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Hill industrial policy attracts investments worth Rs 400 cr in Uttarakhand

Shishir Prashant  |  Dehradun 

Year-on-year increases in the number of new micro, small and medium enterprises (MSMEs) set up in Uttarakhand over the last four years show that the hill industrial policy is slowly yielding results in the state.

The policy came into effect in 2008 to encourage the growth of MSMEs. The government claims that between then and June this year, more than 3,000 small (mostly micro) units, entailing an investment of Rs 400 crore and employing an estimated 12,000 people, have been set up.

According to official data, the number of units set up rose from 643 in 2008-09 (the first year of the policy) to 706 in 2009-10, 827 in 2010-11 and 911 in 2011-12. The investments made increased from Rs 58.49 crore in 2008-09 to Rs 115.72 crore in 2009-10, fell steeply to Rs 68.94 crore in 2010-11 (mainly because of torrential rains, landslides and floods in the hills), and rose again to Rs 105.63 crore in 2011-12. Until June-end in the current financial year, investments of Rs 40 crore had been made.

The number of jobs created were 2,225 in 2008-09, 2,797 in 2009-10, 2,738 in 2010-11, and 3,077 in 2011-12.

These units were set up mainly in floriculture, the herbal sector, food processing, hotels, flour mills, packaging, mineral water, handlooms, pharmaceuticals, steel fabrication and auto repair, officials of the department of industry told Business Standard.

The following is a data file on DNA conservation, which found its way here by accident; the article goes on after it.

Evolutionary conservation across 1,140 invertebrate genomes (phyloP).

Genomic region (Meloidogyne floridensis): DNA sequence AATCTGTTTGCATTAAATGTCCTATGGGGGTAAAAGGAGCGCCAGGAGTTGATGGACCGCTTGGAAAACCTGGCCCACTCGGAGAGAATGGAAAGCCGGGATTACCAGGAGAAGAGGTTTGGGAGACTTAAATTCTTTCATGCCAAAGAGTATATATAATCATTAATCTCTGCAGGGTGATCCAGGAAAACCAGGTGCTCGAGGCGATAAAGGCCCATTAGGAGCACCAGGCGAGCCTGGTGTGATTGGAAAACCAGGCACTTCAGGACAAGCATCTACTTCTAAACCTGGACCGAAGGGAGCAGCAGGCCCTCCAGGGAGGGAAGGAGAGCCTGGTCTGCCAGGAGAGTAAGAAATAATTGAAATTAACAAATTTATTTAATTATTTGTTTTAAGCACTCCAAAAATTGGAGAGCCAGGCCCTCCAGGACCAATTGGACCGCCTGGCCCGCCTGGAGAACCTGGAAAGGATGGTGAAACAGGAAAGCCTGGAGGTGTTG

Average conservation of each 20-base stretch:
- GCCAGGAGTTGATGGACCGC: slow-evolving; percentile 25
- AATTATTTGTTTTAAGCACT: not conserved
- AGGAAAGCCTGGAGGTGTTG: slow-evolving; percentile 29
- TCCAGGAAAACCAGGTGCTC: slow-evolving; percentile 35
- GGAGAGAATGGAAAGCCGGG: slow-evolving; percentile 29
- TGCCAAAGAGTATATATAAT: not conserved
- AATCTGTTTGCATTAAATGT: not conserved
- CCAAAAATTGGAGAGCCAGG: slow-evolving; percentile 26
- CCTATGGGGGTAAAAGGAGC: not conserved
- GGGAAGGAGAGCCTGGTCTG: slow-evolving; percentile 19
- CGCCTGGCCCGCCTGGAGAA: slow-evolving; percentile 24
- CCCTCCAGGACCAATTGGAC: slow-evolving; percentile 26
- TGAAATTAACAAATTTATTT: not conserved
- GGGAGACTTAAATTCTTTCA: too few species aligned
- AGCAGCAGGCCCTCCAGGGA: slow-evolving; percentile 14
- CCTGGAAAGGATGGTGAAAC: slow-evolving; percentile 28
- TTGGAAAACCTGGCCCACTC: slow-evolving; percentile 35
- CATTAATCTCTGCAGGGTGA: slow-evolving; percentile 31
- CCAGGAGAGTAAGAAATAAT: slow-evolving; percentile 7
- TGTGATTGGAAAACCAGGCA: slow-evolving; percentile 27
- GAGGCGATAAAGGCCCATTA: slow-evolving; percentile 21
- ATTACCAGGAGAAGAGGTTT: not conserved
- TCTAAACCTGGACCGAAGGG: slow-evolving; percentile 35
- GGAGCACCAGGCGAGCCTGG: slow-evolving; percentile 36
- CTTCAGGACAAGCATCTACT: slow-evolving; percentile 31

“After some initial hiccups, the policy is slowly picking up momentum now,” said S C Nautiyal, Uttarakhand’s additional director, industries.

After facing criticism, the government last year brought in a series of amendments to give an impetus to the hill development policy. However, industrialists are still not satisfied with the government’s current policy. They say there is an urgent need to create a good business environment in the hills.

Several factors — such as the lack of a land bank, expiry of hill-based tax incentives, the bleak power scenario and bureaucratic hurdles — are said to be stumbling blocks to the success of the policy.

And yet, it has been able to attract investments of Rs 400 crore during the past four years. Under the special integrated industrial promotion policy of 2008, the government offers sops such as a rebate of up to 90 per cent on value-added tax (VAT), exemption from stamp duty, heavy transport subsidy and a rebate on power tariffs. The government is also looking for new entrepreneurs to set up ventures in eco-tourism, adventure sports and the service sectors, who can take advantage of the new policy.

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First Published: Tue, September 18 2012. 00:47 IST
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